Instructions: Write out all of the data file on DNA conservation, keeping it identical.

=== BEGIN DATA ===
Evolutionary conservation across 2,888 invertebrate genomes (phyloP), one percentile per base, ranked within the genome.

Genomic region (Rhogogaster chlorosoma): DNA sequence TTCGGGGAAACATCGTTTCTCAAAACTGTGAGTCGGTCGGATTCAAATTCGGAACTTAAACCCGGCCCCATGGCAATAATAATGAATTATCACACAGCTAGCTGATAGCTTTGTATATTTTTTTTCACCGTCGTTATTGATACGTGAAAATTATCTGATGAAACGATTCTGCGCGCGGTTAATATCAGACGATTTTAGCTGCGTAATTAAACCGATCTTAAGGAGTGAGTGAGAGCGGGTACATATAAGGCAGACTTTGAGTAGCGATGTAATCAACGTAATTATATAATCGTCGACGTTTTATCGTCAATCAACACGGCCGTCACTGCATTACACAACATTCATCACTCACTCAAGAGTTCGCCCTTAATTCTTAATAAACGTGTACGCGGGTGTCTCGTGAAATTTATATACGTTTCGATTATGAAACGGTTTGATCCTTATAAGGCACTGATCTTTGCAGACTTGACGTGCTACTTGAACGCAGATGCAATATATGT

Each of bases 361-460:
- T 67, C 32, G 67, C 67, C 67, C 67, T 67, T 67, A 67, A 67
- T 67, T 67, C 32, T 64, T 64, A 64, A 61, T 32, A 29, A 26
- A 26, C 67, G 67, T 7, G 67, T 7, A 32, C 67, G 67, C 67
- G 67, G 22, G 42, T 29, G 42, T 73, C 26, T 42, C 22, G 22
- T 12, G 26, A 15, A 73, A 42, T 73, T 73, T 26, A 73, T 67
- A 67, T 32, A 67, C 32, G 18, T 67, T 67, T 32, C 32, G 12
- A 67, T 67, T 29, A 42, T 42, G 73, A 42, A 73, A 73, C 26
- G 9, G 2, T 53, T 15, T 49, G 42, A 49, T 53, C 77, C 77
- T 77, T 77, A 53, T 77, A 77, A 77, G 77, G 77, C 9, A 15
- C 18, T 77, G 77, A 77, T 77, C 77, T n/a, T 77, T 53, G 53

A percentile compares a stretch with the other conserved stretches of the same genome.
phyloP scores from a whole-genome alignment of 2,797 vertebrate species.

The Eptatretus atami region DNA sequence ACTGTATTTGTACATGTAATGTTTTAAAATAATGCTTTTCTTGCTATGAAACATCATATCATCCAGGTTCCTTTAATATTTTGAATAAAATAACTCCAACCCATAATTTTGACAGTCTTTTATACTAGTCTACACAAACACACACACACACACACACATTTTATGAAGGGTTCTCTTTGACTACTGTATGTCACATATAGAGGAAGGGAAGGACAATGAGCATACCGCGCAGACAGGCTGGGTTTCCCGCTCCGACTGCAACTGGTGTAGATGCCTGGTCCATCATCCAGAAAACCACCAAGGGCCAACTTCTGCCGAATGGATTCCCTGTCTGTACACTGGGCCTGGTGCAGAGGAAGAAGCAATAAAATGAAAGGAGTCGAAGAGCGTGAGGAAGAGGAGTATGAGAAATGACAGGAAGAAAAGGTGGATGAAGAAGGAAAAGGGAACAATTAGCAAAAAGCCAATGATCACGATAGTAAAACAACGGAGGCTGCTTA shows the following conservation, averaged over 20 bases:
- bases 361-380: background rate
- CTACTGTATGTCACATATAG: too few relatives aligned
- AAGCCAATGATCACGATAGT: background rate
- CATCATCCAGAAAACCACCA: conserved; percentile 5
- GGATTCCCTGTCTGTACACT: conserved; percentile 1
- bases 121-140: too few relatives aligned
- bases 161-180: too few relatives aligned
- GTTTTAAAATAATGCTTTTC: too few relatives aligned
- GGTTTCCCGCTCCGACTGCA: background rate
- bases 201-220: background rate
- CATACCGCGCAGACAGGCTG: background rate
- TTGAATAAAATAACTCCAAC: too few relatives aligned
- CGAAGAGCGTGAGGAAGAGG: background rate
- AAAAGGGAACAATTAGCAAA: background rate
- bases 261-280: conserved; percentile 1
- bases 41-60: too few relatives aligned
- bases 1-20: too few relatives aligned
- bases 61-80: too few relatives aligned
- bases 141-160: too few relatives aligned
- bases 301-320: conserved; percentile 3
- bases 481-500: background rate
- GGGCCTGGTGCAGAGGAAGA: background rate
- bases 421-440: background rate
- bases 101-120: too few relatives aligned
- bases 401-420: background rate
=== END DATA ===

Evolutionary conservation across 2,888 invertebrate genomes (phyloP), one percentile per base, ranked within the genome.

Genomic region (Rhogogaster chlorosoma): DNA sequence TTCGGGGAAACATCGTTTCTCAAAACTGTGAGTCGGTCGGATTCAAATTCGGAACTTAAACCCGGCCCCATGGCAATAATAATGAATTATCACACAGCTAGCTGATAGCTTTGTATATTTTTTTTCACCGTCGTTATTGATACGTGAAAATTATCTGATGAAACGATTCTGCGCGCGGTTAATATCAGACGATTTTAGCTGCGTAATTAAACCGATCTTAAGGAGTGAGTGAGAGCGGGTACATATAAGGCAGACTTTGAGTAGCGATGTAATCAACGTAATTATATAATCGTCGACGTTTTATCGTCAATCAACACGGCCGTCACTGCATTACACAACATTCATCACTCACTCAAGAGTTCGCCCTTAATTCTTAATAAACGTGTACGCGGGTGTCTCGTGAAATTTATATACGTTTCGATTATGAAACGGTTTGATCCTTATAAGGCACTGATCTTTGCAGACTTGACGTGCTACTTGAACGCAGATGCAATATATGT

Each of bases 361-460:
- T 67, C 32, G 67, C 67, C 67, C 67, T 67, T 67, A 67, A 67
- T 67, T 67, C 32, T 64, T 64, A 64, A 61, T 32, A 29, A 26
- A 26, C 67, G 67, T 7, G 67, T 7, A 32, C 67, G 67, C 67
- G 67, G 22, G 42, T 29, G 42, T 73, C 26, T 42, C 22, G 22
- T 12, G 26, A 15, A 73, A 42, T 73, T 73, T 26, A 73, T 67
- A 67, T 32, A 67, C 32, G 18, T 67, T 67, T 32, C 32, G 12
- A 67, T 67, T 29, A 42, T 42, G 73, A 42, A 73, A 73, C 26
- G 9, G 2, T 53, T 15, T 49, G 42, A 49, T 53, C 77, C 77
- T 77, T 77, A 53, T 77, A 77, A 77, G 77, G 77, C 9, A 15
- C 18, T 77, G 77, A 77, T 77, C 77, T n/a, T 77, T 53, G 53

A percentile compares a stretch with the other conserved stretches of the same genome.
phyloP scores from a whole-genome alignment of 2,797 vertebrate species.

The Eptatretus atami region DNA sequence ACTGTATTTGTACATGTAATGTTTTAAAATAATGCTTTTCTTGCTATGAAACATCATATCATCCAGGTTCCTTTAATATTTTGAATAAAATAACTCCAACCCATAATTTTGACAGTCTTTTATACTAGTCTACACAAACACACACACACACACACACATTTTATGAAGGGTTCTCTTTGACTACTGTATGTCACATATAGAGGAAGGGAAGGACAATGAGCATACCGCGCAGACAGGCTGGGTTTCCCGCTCCGACTGCAACTGGTGTAGATGCCTGGTCCATCATCCAGAAAACCACCAAGGGCCAACTTCTGCCGAATGGATTCCCTGTCTGTACACTGGGCCTGGTGCAGAGGAAGAAGCAATAAAATGAAAGGAGTCGAAGAGCGTGAGGAAGAGGAGTATGAGAAATGACAGGAAGAAAAGGTGGATGAAGAAGGAAAAGGGAACAATTAGCAAAAAGCCAATGATCACGATAGTAAAACAACGGAGGCTGCTTA shows the following conservation, averaged over 20 bases:
- bases 361-380: background rate
- CTACTGTATGTCACATATAG: too few relatives aligned
- AAGCCAATGATCACGATAGT: background rate
- CATCATCCAGAAAACCACCA: conserved; percentile 5
- GGATTCCCTGTCTGTACACT: conserved; percentile 1
- bases 121-140: too few relatives aligned
- bases 161-180: too few relatives aligned
- GTTTTAAAATAATGCTTTTC: too few relatives aligned
- GGTTTCCCGCTCCGACTGCA: background rate
- bases 201-220: background rate
- CATACCGCGCAGACAGGCTG: background rate
- TTGAATAAAATAACTCCAAC: too few relatives aligned
- CGAAGAGCGTGAGGAAGAGG: background rate
- AAAAGGGAACAATTAGCAAA: background rate
- bases 261-280: conserved; percentile 1
- bases 41-60: too few relatives aligned
- bases 1-20: too few relatives aligned
- bases 61-80: too few relatives aligned
- bases 141-160: too few relatives aligned
- bases 301-320: conserved; percentile 3
- bases 481-500: background rate
- GGGCCTGGTGCAGAGGAAGA: background rate
- bases 421-440: background rate
- bases 101-120: too few relatives aligned
- bases 401-420: background rate